Tuesday, August 16, 2011

Karate Church!

When businesses expand or go under, their buildings are sold to other businesses who set up where their predecessors once ran, just as when one family leaves a home, another family moves in. But what happens when an old downtown church moves to a new location?

There's hardly a large number of fledgeling New England churches looking to set up shop in a cheap location, nor can one just demolish a house of God to make room for a new CVS pharmacy. The solution, then, is to rent out the space to a business who can use it, with curious results.

Master An's Tae Kawn Do Academy is located in Bedford, New Hampshire, just past the Everett Turnpike on the toll-skipping route between Manchester and Nashua. I stopped there on a Sunday to take some pictures.

As you can see, the door has been covered with a painting of traditional Eastern dragons, and the tall side windows painted with Chinese characters. I sadly did not get a chance to go inside and see how they had remodeled the main hall (if at all).

Afterward, I remembered that New Testament story about Jesus going into the temple and driving away all the peddlers and shopkeepers who were selling their wares there. If doing business in the Lord's house is wrong, then is it still wrong if the congregation has moved to a new location? When does a church stop being a church? (Think about this one for a minute.) If the congregation moves for a few years and then comes back, is the church still sacred ground while the congregation is gone? Is there a ceremony that happens after a church is shut down to desanctify the building? Or will a church always be a church long after the congregation has moved on to a large suburban location with a two-acre parking lot and a brand-new LED sign?

Other Uses for Old Churches I'd Like to See:

  • Movie Theater
  • Glow-stick Rave Venue
  • Family Fun Center
  • New location for the Bradford Junction
  • Water Park
  • Go-kart Amusement Area
  • Really big Goodwill/Salvation Army
  • Used Car Lot
  • Studio Apartment
  • Miniature Golf Course in which the player needs to hit the ball through the front door and out the back to win a free game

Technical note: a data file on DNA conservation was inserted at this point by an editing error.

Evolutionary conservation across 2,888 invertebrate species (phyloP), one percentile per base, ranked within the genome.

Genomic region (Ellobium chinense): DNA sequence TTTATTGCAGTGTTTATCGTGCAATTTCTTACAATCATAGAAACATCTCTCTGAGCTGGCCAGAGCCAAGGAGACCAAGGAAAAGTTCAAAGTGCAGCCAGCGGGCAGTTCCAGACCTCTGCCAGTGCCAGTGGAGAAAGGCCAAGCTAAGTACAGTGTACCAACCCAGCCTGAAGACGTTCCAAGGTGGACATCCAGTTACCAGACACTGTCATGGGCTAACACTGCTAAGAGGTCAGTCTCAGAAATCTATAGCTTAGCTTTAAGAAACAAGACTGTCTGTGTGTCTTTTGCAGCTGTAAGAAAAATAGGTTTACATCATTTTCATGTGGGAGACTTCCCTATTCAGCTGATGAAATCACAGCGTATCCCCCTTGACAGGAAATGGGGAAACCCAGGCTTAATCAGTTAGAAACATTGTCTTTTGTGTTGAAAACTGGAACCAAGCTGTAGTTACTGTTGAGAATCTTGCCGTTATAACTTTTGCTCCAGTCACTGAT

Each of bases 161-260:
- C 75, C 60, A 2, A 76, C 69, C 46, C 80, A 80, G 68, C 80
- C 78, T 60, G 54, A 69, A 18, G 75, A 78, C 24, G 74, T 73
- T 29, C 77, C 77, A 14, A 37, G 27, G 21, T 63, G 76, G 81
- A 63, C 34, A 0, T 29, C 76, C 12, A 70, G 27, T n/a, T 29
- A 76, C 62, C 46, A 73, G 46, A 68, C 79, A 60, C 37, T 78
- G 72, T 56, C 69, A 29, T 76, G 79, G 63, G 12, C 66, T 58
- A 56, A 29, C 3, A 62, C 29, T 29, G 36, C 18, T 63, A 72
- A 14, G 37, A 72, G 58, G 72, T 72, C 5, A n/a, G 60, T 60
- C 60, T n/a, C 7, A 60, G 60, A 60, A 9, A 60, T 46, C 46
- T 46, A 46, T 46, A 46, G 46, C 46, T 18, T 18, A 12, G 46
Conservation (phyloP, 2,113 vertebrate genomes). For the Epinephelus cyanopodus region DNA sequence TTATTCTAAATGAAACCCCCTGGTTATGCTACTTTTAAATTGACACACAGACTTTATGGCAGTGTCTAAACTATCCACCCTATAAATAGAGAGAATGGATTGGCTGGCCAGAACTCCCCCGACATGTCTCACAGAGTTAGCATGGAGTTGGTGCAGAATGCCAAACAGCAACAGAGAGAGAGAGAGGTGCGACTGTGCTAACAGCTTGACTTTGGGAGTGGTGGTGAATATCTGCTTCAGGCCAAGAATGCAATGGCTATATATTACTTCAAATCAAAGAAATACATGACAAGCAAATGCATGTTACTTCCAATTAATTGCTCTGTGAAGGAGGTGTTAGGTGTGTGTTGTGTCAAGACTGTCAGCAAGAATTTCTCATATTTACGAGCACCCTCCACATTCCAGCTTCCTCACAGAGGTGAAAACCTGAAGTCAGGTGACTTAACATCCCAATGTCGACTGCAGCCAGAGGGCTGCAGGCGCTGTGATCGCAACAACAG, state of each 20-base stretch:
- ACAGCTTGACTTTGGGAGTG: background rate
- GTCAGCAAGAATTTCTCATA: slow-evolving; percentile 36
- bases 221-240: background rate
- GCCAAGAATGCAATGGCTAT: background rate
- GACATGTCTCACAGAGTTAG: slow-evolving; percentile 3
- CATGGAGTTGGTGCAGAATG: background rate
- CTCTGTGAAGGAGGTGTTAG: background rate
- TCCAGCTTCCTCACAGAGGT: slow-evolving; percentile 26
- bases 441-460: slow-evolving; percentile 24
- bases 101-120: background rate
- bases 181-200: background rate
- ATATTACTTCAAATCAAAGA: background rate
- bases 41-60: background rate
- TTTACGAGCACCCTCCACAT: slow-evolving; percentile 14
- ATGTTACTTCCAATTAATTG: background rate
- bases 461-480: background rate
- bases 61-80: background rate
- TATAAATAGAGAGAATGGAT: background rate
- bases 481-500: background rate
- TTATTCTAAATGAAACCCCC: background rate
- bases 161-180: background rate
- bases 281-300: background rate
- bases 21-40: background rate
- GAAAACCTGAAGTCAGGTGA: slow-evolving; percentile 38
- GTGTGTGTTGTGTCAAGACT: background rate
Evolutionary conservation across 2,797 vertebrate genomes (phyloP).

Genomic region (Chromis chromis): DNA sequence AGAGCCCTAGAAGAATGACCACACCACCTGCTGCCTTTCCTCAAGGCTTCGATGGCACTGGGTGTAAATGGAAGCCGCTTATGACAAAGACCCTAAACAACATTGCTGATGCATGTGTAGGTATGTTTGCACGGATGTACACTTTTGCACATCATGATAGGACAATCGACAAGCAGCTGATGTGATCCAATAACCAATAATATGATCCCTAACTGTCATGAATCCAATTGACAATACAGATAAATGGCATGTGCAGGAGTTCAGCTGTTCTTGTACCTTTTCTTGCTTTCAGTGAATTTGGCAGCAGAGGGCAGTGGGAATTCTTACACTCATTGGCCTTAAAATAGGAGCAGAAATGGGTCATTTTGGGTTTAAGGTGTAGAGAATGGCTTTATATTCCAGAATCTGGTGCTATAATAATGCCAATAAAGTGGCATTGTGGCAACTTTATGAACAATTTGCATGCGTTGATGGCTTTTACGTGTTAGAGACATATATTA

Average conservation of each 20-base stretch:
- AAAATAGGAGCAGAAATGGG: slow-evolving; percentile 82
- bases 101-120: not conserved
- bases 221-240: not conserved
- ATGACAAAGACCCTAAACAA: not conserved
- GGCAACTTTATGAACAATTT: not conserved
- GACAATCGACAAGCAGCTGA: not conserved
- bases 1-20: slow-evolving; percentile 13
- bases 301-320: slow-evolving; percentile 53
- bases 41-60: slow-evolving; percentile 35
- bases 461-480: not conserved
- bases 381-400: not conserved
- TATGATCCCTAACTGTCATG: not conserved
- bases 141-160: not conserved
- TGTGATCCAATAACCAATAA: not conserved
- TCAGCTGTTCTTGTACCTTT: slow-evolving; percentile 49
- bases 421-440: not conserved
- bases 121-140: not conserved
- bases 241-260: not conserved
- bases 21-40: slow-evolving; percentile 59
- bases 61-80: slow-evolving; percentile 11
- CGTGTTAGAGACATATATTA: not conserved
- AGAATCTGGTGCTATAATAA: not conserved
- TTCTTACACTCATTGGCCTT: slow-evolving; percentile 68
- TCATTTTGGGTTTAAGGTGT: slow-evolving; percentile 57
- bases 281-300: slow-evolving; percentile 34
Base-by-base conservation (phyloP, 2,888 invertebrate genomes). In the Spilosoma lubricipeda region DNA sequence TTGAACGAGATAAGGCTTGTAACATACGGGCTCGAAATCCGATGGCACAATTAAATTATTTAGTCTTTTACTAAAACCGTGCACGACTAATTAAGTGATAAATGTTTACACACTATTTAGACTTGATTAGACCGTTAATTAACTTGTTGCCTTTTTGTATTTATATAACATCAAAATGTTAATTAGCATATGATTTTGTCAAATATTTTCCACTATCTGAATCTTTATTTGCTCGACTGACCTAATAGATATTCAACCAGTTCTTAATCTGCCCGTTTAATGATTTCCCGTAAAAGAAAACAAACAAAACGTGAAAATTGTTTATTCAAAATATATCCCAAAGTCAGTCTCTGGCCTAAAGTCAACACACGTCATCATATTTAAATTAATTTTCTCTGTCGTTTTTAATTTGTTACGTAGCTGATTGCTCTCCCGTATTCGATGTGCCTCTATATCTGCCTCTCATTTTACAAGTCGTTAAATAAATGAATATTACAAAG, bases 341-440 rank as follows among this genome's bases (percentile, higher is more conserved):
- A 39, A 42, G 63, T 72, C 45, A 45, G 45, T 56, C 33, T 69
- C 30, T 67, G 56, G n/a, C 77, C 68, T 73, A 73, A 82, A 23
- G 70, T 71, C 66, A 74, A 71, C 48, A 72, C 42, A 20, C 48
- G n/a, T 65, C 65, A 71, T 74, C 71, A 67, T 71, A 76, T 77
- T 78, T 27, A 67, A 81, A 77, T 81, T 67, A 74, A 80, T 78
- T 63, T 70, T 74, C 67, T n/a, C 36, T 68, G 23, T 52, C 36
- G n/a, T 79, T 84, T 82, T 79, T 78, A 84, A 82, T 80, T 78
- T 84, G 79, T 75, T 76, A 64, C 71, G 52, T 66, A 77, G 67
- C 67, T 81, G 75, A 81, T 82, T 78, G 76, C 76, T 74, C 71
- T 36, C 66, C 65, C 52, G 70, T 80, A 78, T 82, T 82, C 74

• CVS Pharmacy


Danicus said...

I have always wanted to buy an old church and convert it into a home.

Watchfire Signs said...

Nice post, and thanks for the link. What about the flip side of buildings not traditionally thought of as churches now hosting a congregation? We have worked with customers at former hardware or grocery stores, even an old liquor store now, that are converted to houses of worship.

The Tominator said...

If I may answer your question: A "Church" never stops being a church. What you see before you at this "Karate Church" place: the physical structure, and the geographic location, are not sacred, hallowed ground. Do you think the ground was sacred before the church was ever built? Did the first bible-bashers who built the damn thing pick that spot because their divining rods pointed to extra-Godliness? The ground was never sacred, and so is not today. As for the congregation, THAT is the church. The Church has always been a human construction, created (in basic terms) as a comfort against the great, big, unknown world out there - a way we Humans have used to reconcile our enormous mental capacity with our lagging physical evolution, that allows us to ultimately ignore that mental capacity. It gets cosier that way. You get me?

Danicus said...

then to what does the phrase "Holy ground" refer?

Danicus said...

Exodus 3:5
"Do not come any closer," God said. "Take off your sandals, for the place where you are standing is holy ground."

Mike said...

So wait... You have to remove footwear?

Well I bet people didn't do that when entering this particular church for worship.

But now, they DO take off their shoes, for karate...